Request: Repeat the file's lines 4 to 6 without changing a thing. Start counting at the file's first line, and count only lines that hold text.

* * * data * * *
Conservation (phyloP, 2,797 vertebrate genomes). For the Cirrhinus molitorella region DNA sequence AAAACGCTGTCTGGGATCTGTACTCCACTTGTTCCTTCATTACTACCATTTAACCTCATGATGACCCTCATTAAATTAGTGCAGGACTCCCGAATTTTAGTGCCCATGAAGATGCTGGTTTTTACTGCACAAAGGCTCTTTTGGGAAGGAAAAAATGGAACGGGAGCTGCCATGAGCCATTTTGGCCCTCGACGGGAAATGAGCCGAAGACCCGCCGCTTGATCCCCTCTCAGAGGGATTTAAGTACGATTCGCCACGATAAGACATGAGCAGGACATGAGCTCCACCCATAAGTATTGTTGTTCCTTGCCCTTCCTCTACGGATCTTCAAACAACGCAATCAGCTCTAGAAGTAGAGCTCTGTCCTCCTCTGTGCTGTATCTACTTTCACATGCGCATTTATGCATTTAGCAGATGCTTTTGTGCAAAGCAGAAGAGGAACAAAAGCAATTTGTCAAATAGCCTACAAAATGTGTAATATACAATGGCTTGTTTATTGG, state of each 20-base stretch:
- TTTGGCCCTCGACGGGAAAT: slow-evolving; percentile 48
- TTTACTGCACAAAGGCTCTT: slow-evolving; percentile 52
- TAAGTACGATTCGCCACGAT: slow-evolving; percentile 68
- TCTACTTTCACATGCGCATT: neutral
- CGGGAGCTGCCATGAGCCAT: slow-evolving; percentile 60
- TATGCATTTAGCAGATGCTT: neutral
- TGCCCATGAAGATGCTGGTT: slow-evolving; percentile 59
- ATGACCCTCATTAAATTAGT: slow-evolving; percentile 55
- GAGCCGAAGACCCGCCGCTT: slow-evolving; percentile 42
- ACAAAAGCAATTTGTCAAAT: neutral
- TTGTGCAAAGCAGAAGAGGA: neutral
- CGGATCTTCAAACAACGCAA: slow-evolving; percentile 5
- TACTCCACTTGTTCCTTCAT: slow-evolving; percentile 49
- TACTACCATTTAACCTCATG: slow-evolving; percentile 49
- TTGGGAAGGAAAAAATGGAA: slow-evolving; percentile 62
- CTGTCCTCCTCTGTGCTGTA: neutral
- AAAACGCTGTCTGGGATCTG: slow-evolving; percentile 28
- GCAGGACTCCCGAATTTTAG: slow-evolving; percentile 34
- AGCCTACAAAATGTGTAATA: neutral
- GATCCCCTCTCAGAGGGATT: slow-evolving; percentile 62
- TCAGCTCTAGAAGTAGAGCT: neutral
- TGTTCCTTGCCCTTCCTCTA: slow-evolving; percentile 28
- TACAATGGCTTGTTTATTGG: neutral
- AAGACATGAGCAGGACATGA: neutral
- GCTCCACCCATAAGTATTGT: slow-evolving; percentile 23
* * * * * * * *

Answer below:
- TAAGTACGATTCGCCACGAT: slow-evolving; percentile 68
- TCTACTTTCACATGCGCATT: neutral
- CGGGAGCTGCCATGAGCCAT: slow-evolving; percentile 60